When October 9,1983 began NASCAR fans around the country were preparing for an exciting race at the Charlotte Motor Speedway. As 100,000 fans filed into the 1.5 mile oval little did they know exactly what would unfold. It is something everyone would remember for the rest of their lives.
It was a cloudy day at Charlotte Motor Speedway, and many people had their favorites on who was going to win the 500 mile event. Perhaps it would be Bobby Allison, who was making a bid for his first career NASCAR Cup title. Darrell Waltrip was the two time defending series champion and looked to have a strong car. Buddy Baker was the hometown favorite, driving for the Wood Brothers. His car showed some life in practice. Some people even thought youngster Bill Elliott would drive to victory lane for his first cup win. Elliott had finished second twice at Charlotte before and he had one of the fastest cars in practice.
Richard Petty appeared to be a slight dark horse in the race. Petty was coming off a 1982 campaign where he went winless. His 1983 season was a good one. He had won at Rockingham and Talladega. However, he was nearly 500 points behind points leader Bobby Allison when race began. Petty's glory years appeared to be behind him. He was still competitive but he wasn't the dominate driver of five years previous.
When the race started it was indeed Buddy Baker, who had the dominate car. He would lead 31 of the races' first 42 laps. Petty methodically worked his way through the field. He started the 500 miler in the 20th position. By lap 10 Petty found himself in the 12th position. He worked his way into the top ten shortly after and he would stay in the top ten for most of the 500 miles. On the final restart of the day Petty found himself in the third position with 33 laps to go. Petty would move to the second position and had his eyes set on race leader Darrell Waltrip. Over the next 15 or so laps Petty would chase down leader Darrell Waltrip and tried to move his Pontiac past Waltrip. On lap 311, Petty moved to the inside of Waltrip in turn two. Petty pulled away from the Junior Johnson automobile and led the last 23 laps of the event for his 198th career NASCAR Cup victory. For Petty the win was just a one more notch up to 200 wins.
"198 is better than 197," Petty chuckled in victory lane.
Though the race was over the day certainly wasn't. Fans at the Charlotte Motor Speedway were long gone and the reporters just got done writing their stories when grumbling began about Richard Petty's racecar. Rumors were the car had an illegal engine.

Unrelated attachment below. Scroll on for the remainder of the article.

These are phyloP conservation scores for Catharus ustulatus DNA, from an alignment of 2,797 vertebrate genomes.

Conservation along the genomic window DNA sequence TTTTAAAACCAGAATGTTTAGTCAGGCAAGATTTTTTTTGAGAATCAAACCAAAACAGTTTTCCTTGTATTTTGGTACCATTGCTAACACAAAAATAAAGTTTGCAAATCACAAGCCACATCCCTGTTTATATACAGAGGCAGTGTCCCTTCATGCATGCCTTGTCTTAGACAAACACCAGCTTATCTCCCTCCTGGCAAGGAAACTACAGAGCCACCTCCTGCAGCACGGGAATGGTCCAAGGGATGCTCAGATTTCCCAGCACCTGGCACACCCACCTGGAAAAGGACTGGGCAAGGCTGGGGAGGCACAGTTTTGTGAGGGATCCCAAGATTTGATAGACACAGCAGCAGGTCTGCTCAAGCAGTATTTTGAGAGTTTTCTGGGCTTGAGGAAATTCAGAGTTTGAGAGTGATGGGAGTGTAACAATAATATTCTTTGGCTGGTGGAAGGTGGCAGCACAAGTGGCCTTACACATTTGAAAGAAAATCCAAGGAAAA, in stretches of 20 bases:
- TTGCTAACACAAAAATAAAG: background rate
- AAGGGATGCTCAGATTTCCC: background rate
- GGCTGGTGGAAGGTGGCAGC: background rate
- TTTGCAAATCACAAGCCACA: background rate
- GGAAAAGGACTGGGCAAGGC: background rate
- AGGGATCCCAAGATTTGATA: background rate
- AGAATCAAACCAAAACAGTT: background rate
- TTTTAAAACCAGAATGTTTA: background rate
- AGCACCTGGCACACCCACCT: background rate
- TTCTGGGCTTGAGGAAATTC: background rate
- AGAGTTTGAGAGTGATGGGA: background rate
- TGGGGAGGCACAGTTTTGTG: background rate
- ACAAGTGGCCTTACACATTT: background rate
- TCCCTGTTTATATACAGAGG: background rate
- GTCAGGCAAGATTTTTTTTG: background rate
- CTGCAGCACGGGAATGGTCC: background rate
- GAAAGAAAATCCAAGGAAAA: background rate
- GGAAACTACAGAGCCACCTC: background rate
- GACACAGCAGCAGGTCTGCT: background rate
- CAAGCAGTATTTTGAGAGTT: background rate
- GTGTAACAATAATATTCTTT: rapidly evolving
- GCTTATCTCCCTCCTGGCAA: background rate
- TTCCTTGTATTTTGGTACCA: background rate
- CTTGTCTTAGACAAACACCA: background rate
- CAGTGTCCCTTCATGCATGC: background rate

Sure enough Bill Gazaway from NASCAR came out and made an announcement that on the last pit stop Petty's #43 team had put left side tires on the right side of the car. The left side tires were softer, which helped handling. NASCAR had made a rule saying left side tires could not be on the right side of the racecar. Teams using left side tires on the right side of the cars had been a problem in 1983 and other teams were caught and penalized for the same thing. Unfortunately that wasn't the only issue on the #43 that afternoon.
The second issue on Petty's car was that his engine 24 cubic inches over the 355 cubic inch limit which was allowed in Winston Cup at the time. Immediately people began to wonder what the penalty would be an how NASCAR would handle it. Many thought they might even take Petty's 198 away from him.
In the end, Petty and his team were fined 35 thousand dollars and docked 104 points, for the infractions. The win however, stayed and Petty had 198 career wins. It was Petty's last win with his family ran Petty Enterprises operation.
After the infraction the team began to spat and have their differences. Richard Petty moved to Mike Curb's operation for the 1984 season, where he would record his 200th career victory at Daytona International Raceway. Petty Enterprises would resurface with Petty as a driver in the 1986 season, and have some success in the 1990's, but nothing like their glory days.
Richard Petty's 200th win is one that no one will ever forget, but his 198th was just a memorable for fans and people around the Charlotte Motor Speedway and it was/is one of the biggest controversies in the NASCAR history.
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